That is the claim of researchers from the University of Bath, who are calling for tighter regulations to protect children from the “subconscious effects” of advergames.
A report by the university’s Institute for Policy Research says that companies are using advergames to advertise food and drink products that are high in salt, sugar and fat.
Advertising unhealthy food is banned during children’s TV programmes but advergames are accessible on social media sites, company websites, apps and as downloadable content.
The research by the Bath academics suggests that youngsters as old as 15 do not realise that advergames are advertisements and that children’s food choices can be influenced without them even knowing.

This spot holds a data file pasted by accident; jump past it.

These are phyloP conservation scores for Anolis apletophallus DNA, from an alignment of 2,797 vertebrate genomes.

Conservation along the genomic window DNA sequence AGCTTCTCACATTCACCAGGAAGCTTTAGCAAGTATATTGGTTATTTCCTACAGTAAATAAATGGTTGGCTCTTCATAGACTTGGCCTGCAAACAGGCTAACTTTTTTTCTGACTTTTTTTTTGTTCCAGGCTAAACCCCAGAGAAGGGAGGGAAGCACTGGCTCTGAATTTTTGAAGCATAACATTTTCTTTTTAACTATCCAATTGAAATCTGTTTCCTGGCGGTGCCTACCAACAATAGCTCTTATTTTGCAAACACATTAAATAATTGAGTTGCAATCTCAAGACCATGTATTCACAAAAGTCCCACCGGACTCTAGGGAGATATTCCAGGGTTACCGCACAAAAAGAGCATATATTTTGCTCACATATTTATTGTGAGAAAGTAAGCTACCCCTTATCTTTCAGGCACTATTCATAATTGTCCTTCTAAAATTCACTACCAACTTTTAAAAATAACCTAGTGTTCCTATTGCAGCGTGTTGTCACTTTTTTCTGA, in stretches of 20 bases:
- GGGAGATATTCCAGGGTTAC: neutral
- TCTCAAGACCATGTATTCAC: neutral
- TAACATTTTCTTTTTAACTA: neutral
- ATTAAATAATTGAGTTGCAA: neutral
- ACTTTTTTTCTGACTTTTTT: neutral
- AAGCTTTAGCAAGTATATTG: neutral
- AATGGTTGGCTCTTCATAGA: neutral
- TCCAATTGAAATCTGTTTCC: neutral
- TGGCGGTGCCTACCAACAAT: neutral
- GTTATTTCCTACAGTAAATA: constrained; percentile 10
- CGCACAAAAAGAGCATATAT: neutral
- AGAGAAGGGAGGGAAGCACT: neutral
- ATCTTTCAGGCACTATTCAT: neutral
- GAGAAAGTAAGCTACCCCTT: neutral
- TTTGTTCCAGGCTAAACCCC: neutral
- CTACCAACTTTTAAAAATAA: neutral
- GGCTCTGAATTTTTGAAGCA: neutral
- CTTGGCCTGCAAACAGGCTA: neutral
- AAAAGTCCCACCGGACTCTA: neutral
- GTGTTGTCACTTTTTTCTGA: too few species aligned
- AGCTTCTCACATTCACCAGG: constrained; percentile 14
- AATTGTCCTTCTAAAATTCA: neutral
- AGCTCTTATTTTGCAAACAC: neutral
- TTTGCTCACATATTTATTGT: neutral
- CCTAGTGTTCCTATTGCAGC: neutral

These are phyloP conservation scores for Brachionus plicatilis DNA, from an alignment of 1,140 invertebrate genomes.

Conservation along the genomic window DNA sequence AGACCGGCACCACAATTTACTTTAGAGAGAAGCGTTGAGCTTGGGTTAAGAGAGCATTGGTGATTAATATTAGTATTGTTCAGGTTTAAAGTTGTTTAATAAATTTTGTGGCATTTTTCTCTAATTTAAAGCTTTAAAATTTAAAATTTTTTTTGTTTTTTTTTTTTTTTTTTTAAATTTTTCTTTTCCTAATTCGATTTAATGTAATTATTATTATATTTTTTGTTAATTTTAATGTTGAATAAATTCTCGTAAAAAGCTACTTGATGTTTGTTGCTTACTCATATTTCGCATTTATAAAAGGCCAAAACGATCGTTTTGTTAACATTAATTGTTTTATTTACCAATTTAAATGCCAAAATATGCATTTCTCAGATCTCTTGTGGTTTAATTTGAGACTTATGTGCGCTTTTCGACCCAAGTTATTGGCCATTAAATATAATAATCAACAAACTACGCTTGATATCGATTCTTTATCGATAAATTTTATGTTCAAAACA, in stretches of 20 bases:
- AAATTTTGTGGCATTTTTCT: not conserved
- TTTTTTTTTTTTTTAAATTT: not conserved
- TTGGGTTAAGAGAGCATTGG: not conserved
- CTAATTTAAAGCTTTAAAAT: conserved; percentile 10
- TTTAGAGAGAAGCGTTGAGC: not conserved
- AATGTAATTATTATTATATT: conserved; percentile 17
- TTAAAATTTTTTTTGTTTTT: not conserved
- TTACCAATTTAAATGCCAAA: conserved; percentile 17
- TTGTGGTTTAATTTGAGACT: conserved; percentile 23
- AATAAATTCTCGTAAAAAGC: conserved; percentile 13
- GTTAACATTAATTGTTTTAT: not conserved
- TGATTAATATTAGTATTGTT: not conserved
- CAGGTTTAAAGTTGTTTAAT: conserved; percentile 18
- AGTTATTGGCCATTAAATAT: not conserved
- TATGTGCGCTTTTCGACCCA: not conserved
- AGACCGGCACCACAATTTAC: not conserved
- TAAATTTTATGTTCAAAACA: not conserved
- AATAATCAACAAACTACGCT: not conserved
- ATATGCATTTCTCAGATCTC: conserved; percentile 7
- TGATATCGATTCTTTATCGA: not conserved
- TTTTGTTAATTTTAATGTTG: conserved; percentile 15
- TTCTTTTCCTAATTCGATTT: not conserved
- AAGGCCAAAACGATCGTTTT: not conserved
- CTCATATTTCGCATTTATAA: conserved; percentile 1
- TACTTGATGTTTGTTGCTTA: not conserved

The report has called for an obligatory labelling system for children’s advergames and in-game advertising, a public debate on whether advertising techniques that can persuade children subconsciously should be legal, and the requirement for regulations that apply to advertising of products that are high in salt, sugar and fat on television to extend to children’s websites.
“There are fundamental ethical questions to be addressed about the use of advergames and the government needs to step in to enforce labelling and introduce regulation on a par with television advertising,” said Dr Haiming Hang, one of the authors of the report.
He continued: “Companies are manipulating children into wanting food and drinks that are high in salt, sugar and fat against the backdrop of a global obesity crisis.
“They know that when children are absorbed in playing games their cognitive capacity is fully engaged and they’re not able to stop and think about the purpose of the game or to engage in any scepticism about the source of the message embedded in it.”